Recent epidemiological observations have drawn attention to the rapid rise in the burden caused by Parkinson's disease over the past years, emphasizing that Parkinson's disease is a matter of serious concern for our future generations. A recent report by Public Health England corroborates this message, by providing new insight on trends in deaths associated with neurological diseases in England between 2001 to 2014. The report indicates that mortality associated with Parkinson's disease and related disorders increased substantially between 2001 and 2014. This trend is partially explained by increased longevity in the population. However, it is possible that changes in exposure to risk factors, recent improvements in multidisciplinary care (leading to prolonged survival), and improved diagnostic awareness or improved registration also influenced the observed trend. Furthermore, patients with Parkinson's disease and related disorders were found to die at an advanced age, and the majority die in a care home or hospital, despite a preponderant preference for many patients and their families to spend their last days at home. To combat these concerning observations, future efforts should be focused on providing resources for vulnerable elderly Parkinson patients, avoiding unplanned hospital admissions and out-of-home deaths as much as possible. Possible solutions include a community-based network of specifically trained allied health therapists, personal case managers for Parkinson patients, dedicated Parkinson nursing homes, and improved centralised support services from university clinics to regional community hospitals aimed at facilitating optimal wide-scale care delivery.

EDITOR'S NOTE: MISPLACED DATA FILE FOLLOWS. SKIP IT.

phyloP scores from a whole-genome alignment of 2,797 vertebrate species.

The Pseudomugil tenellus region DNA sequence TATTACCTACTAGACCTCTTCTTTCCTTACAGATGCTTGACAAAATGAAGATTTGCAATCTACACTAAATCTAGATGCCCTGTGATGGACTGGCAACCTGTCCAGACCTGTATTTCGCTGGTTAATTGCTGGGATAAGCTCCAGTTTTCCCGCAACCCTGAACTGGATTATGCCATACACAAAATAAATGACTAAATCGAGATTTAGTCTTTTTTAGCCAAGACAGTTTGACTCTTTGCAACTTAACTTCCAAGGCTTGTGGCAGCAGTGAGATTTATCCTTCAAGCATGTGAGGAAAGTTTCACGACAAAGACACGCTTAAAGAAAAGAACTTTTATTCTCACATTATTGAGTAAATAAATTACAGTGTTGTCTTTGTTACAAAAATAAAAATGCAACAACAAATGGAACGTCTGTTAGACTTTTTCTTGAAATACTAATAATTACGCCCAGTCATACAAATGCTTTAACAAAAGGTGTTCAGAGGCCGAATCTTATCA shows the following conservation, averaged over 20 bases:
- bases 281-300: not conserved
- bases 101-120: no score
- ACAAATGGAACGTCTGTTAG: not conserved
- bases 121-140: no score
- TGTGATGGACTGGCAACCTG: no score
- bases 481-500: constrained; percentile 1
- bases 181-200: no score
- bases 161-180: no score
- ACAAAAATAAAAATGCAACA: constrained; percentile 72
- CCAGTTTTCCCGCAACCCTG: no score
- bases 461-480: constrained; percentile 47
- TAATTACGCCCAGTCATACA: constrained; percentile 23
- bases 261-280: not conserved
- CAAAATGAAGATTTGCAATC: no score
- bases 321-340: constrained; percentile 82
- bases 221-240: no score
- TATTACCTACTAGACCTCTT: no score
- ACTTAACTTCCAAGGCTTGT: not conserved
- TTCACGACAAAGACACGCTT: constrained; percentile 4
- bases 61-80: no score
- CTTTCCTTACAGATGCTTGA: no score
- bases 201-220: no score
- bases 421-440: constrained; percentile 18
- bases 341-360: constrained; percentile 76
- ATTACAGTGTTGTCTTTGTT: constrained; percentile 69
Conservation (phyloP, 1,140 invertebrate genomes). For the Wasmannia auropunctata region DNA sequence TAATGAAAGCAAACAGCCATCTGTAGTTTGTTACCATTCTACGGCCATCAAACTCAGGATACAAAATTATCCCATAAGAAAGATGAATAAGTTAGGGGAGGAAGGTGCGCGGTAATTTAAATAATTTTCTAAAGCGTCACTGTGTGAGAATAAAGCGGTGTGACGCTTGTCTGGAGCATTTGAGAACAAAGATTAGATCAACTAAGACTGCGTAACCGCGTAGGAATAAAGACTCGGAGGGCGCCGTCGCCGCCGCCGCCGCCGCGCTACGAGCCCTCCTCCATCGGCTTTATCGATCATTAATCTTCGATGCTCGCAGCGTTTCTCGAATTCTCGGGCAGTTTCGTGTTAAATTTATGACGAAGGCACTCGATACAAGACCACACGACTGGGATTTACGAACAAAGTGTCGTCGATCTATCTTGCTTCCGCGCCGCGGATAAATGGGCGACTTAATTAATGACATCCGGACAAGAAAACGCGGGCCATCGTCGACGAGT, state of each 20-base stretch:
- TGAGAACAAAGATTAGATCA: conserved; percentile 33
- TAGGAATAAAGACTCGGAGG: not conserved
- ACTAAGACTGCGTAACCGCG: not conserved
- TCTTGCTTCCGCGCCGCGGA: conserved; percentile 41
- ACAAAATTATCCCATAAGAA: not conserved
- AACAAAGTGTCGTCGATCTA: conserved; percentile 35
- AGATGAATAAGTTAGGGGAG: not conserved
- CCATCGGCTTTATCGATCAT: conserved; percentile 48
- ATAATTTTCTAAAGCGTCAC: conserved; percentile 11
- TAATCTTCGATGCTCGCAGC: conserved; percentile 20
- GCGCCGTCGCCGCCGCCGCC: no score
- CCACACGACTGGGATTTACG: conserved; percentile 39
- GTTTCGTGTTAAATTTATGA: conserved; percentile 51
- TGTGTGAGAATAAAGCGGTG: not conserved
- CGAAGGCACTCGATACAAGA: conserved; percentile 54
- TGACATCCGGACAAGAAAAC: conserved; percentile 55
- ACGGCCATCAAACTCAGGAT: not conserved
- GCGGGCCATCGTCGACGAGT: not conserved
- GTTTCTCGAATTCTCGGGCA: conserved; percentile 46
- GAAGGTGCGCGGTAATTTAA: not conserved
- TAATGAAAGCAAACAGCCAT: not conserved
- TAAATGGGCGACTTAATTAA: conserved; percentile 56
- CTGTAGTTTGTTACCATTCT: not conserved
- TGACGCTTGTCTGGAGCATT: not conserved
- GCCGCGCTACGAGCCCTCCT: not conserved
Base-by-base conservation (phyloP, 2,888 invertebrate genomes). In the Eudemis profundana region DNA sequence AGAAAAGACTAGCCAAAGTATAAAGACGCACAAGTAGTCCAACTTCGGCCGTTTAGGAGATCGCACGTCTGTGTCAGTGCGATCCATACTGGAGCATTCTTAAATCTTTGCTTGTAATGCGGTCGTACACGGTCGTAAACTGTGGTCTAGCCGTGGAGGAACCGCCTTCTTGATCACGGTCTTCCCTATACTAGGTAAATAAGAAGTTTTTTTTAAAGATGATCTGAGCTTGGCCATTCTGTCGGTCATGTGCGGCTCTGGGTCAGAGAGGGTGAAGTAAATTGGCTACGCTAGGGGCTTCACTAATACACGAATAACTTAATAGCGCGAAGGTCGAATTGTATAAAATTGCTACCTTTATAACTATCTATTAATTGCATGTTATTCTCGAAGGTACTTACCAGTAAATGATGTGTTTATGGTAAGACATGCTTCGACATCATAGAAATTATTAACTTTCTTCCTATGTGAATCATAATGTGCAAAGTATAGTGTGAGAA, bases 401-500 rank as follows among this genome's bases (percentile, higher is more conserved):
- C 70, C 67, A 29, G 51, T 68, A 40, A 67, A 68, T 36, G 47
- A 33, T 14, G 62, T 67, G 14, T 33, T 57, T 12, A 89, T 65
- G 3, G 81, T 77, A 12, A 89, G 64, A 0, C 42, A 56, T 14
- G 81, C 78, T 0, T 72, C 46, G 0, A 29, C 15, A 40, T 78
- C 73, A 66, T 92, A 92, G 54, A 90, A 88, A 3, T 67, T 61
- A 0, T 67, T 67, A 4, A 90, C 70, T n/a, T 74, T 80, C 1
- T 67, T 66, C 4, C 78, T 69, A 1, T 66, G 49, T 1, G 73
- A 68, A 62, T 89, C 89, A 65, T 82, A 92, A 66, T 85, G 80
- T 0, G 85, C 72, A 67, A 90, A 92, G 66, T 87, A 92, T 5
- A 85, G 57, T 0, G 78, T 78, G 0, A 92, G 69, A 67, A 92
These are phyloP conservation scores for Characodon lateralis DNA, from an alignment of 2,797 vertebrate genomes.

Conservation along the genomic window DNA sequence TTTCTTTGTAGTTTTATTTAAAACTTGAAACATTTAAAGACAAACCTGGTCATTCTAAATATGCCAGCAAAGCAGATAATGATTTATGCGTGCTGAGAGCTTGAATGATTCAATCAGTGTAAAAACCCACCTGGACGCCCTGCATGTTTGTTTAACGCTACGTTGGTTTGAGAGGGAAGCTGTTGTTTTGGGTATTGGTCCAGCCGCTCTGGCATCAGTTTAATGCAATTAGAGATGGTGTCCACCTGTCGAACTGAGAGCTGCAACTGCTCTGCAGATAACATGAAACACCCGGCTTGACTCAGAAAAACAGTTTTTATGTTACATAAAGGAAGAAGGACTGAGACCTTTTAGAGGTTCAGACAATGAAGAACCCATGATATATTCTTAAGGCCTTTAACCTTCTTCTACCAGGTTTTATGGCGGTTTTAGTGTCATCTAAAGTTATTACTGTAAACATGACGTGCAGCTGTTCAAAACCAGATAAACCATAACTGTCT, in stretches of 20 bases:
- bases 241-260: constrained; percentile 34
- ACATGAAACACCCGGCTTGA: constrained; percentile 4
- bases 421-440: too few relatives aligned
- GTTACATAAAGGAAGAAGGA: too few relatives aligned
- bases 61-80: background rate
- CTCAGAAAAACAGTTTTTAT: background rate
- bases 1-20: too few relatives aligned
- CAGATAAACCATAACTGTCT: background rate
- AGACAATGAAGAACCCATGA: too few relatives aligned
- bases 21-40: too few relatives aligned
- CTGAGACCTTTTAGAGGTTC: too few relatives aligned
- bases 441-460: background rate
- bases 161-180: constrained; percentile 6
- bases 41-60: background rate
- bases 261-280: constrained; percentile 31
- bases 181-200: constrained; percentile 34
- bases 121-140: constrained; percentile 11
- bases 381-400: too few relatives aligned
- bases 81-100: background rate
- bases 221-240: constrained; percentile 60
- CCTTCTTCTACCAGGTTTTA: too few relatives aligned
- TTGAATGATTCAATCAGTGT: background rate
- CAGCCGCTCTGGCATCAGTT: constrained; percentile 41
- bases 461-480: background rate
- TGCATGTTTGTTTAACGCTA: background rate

|Keywords||epidemiology, mortality, Parkinson’s disease, trends|
|Persistent URL||dx.doi.org/10.3233/JPD-181374, hdl.handle.net/1765/111472|
|Journal||Journal of Parkinson's Disease|
Darweesh, S.K.L, Raphael, K.G. (Karen G.), Brundin, P. (Patrik), Matthews, H. (Helen), Wyse, R.K. (Richard K.), Chen, H. (Honglei), & Bloem, B.R. (2018). Parkinson Matters. Journal of Parkinson's Disease, 8(4), 495–498. doi:10.3233/JPD-181374